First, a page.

Friday, 18 July 2014

216. That time of the year again!

18th July. Here, Bayonne is bracing itself for the annual invasion of the barbarian hordes, aka the Fêtes de Bayonne.. For the past days the council has been erecting 2m high wire barriers in the most unlikely places to try and stop car drivers parking their vehicles where they often do during the other 51 weeks of the year. Roundabouts were the first to be fenced off, followed closely by the central reservation of dual carriageways.. You would not believe some of the places I've seen cars parked when there's been a major rugby match here. The difference is that this time over a million visitors are expected here during the 5 days (and nights) of the Fêtes. The barriers are also to stop people from sleeping in places considered inadvisable.. (such as roundabouts and the central reservation of etc etc..!☺)

Then there's the Fête itself.. here's the opening ceremony from 2013..

and the parade of the bands..

and then there's this..

For us, the Fêtes de Bayonne is a good excuse to head for the mountains and the cool crisp air.. This year we're off to the Hautes-Pyrénées..

We went to a concert by a local trio last night in Anglet - and Lascia ch'io pianga (Handel) was on the programme. I thought the soprano gave a praiseworthy performance of what is an extremely difficult piece. I had to remind myself this morning of it - here's the great Cecilia Bartoli's interpretation of the same piece (from "Rinaldo"):

Now if there was only one piece of music you could listen to before shuffling off this mortal coil I'd still be dithering between the following two pieces when the man with the scythe came a-knocking..

Wednesday, 23rd July. Here's a live link to the opening ceremony of the Fêtes de Bayonne this evening at 2200hrs local.. (9pm in the UK and 4pm in the US (eastern seaboard)..

29th July. Had a few days away at Argèles-Gazost up in the high Pyrenees during the Fêtes de Bayonne.. This is something to try next time we're there:
This is a favourite location of ours - it's the Col du Tourmalet that's often used in the Tour de France.. (click to enlarge it)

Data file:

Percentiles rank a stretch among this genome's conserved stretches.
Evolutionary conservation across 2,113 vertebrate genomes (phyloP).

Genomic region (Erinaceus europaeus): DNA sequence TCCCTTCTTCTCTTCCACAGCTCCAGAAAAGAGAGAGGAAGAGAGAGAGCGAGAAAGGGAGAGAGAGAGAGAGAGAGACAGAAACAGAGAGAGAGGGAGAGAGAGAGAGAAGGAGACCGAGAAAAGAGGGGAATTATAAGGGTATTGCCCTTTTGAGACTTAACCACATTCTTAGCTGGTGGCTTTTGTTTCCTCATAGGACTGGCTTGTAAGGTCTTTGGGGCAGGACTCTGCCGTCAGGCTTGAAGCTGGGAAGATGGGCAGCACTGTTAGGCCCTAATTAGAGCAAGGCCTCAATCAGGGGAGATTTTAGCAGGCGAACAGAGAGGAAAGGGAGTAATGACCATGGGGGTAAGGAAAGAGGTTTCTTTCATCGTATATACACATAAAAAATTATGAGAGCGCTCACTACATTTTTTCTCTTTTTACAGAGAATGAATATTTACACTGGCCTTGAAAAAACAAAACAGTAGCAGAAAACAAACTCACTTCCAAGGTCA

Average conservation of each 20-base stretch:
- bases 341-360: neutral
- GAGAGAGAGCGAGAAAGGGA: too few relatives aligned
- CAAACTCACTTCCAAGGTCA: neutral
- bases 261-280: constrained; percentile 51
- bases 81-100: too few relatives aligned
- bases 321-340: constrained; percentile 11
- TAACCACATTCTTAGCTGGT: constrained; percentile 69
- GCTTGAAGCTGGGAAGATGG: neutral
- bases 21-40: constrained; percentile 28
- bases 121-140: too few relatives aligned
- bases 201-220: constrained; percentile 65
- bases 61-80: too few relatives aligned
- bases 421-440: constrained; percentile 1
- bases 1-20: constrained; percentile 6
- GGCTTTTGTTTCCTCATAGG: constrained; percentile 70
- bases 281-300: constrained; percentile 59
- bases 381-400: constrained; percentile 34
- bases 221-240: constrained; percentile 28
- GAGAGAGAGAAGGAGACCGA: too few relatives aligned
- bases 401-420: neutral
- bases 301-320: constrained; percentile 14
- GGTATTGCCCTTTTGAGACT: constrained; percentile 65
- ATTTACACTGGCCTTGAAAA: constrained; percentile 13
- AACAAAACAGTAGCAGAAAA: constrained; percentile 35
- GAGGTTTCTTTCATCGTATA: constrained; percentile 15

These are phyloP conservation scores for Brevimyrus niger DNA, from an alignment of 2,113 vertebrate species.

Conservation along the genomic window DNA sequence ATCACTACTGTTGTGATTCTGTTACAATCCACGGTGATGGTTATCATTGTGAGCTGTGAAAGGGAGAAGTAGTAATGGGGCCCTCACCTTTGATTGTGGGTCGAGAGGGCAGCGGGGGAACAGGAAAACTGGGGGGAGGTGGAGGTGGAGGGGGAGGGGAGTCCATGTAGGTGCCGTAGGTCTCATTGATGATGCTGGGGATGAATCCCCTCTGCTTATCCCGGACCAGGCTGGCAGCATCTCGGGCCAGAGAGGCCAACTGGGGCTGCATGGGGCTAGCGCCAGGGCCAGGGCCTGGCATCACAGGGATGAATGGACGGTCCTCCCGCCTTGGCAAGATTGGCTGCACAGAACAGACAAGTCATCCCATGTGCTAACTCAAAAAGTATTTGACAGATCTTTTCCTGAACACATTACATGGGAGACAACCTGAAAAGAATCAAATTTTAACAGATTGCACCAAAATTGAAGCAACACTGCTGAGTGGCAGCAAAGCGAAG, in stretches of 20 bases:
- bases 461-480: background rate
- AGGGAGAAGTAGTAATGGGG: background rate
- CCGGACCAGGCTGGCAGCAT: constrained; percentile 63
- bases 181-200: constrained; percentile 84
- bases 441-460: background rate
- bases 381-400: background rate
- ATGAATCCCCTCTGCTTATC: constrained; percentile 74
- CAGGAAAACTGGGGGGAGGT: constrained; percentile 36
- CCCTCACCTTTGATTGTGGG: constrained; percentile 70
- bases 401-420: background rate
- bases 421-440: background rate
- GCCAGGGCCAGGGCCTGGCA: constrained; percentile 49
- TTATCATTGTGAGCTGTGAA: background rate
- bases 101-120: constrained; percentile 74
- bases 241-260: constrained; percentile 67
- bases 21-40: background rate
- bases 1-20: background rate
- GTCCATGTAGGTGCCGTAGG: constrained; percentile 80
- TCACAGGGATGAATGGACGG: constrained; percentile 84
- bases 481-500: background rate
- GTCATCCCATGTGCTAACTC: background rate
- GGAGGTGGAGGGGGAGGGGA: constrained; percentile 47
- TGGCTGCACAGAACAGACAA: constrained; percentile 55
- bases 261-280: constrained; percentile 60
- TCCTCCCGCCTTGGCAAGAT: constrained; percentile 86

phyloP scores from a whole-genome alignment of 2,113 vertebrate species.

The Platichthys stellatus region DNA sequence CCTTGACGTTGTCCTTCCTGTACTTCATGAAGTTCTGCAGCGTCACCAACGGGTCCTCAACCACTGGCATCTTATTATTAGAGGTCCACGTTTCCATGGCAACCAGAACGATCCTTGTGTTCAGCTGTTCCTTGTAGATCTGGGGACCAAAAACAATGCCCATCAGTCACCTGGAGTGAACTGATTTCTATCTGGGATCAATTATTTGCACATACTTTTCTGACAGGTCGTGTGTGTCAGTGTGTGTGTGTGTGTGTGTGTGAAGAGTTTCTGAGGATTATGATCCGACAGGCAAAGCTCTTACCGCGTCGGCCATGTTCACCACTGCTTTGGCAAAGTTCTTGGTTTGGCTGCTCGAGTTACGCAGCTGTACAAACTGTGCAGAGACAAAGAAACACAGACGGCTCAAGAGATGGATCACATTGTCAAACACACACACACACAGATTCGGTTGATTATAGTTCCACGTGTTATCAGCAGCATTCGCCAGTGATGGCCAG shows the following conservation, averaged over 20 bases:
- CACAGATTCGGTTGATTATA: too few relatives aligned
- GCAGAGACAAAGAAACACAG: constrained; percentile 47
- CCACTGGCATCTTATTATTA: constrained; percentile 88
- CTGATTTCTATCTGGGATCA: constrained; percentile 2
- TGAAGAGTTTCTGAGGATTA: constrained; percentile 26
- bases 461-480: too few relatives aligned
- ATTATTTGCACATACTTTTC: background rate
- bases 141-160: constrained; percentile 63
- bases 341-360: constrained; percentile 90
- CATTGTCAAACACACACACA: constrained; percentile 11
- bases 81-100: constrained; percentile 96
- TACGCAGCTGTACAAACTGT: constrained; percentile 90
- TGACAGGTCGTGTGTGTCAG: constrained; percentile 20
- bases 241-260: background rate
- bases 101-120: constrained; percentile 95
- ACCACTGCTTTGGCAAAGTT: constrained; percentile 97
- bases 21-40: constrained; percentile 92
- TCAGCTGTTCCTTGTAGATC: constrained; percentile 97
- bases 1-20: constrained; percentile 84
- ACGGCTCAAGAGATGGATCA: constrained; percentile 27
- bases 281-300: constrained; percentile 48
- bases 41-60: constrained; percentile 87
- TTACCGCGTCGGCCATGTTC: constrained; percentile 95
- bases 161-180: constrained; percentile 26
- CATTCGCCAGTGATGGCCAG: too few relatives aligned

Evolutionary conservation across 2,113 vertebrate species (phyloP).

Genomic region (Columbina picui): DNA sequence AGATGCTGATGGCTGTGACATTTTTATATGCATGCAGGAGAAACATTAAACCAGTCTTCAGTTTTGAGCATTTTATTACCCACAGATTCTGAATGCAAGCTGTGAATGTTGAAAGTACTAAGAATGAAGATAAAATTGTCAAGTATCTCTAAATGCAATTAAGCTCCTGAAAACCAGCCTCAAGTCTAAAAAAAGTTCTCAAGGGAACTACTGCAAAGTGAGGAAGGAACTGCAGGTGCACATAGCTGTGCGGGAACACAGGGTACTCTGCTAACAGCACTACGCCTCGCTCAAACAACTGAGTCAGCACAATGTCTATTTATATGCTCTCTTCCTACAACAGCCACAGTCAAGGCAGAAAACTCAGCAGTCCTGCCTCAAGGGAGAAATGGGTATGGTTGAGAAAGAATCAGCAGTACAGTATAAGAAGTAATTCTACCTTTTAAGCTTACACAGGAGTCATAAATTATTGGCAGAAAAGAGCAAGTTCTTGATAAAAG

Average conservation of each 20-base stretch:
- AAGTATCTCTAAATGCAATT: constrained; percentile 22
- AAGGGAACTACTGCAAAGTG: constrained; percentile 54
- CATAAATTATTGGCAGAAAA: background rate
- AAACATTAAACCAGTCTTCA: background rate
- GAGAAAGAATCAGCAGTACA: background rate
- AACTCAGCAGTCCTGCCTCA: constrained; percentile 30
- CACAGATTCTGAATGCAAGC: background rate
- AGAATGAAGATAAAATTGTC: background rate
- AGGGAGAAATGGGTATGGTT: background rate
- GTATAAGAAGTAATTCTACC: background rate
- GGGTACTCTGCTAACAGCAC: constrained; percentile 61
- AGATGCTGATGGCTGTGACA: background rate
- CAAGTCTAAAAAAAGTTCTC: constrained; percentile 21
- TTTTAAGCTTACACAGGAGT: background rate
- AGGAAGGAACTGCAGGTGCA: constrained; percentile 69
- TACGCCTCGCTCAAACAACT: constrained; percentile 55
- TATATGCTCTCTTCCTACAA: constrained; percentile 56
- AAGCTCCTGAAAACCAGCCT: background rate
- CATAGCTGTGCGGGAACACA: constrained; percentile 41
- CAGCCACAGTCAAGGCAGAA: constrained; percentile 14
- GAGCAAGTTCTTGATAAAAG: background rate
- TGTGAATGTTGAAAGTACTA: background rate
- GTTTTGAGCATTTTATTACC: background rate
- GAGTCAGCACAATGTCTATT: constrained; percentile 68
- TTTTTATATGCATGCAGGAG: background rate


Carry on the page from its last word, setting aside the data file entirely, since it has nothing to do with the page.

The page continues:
I discovered almost by accident that the Womens' Rugby World Cup was being staged in France. I only caught up with it live on French TV (France4) the other day in time to watch the semis between England and Canada. I've not been able to watch much womens' rugby in the past and it was always a case of after a few minutes the "off" button on the remote seemed an increasingly attractive option. In the past, the womens game was played with seemingly little in the way of commitment, intensity and basic skills - but I'm happy to say that this is no longer the case. Tidying my sock drawer isn't my preferred option any more! Take a look at this:
20th October 2014. Whooo-ooosh - that's the summer gone! Well, almost. For the last few days we've been enjoying an Indian summer here - it was 30°+ yesterday with more of the same forecast for today. I'm still in t shirt and shorts - but don't worry, I've warned the neighbours!☺

Yesterday we met up with Perry & Caroline (Taylor), a lively and charming Anglo-Dutch couple who I've mentioned before here. They live in the heart of Gascony a couple of hours to the east.

Perry is a talented graphic artist and recently he's been producing a series of cartoons that take a wry and affectionate look at the people of Gascony. I think he's found a seam of life in la France profonde that's rich in comic potential and his latest offering - Petites Gasconneries - could well be his breakthrough book.

Publishing is a notoriously difficult field for a new author to gain a foothold in but I think he's well on the way to getting there.

Here's one of his takes on local life that makes me laugh each time I look at it:

If you'd like to know more, take a few minutes to look through his website - his work deserves a much wider audience! This book will keep you going through those long northern winters until your next visit to the south west of France - a region that has preserved its strongly flavoured country traditions largely intact. If you love this blessèd region of France this would be an ideal stocking filler! (and no, before you ask - I'm not receiving any commission for this!☺)

21st October. "Where Did The Time Go" Dept.. We realised with a jolt last month that we've been here for 7 years already! (how did that happen?) There are always the same old questions that everyone seems to want to ask - and they all run along the same lines: do you miss England / do you have any regrets / do you think you'll go back one day? The answer is below*. We miss seeing our friends but as with so many of us these days, our friendships tend to be widely dispersed and so even in England we didn't see our friends that regularly.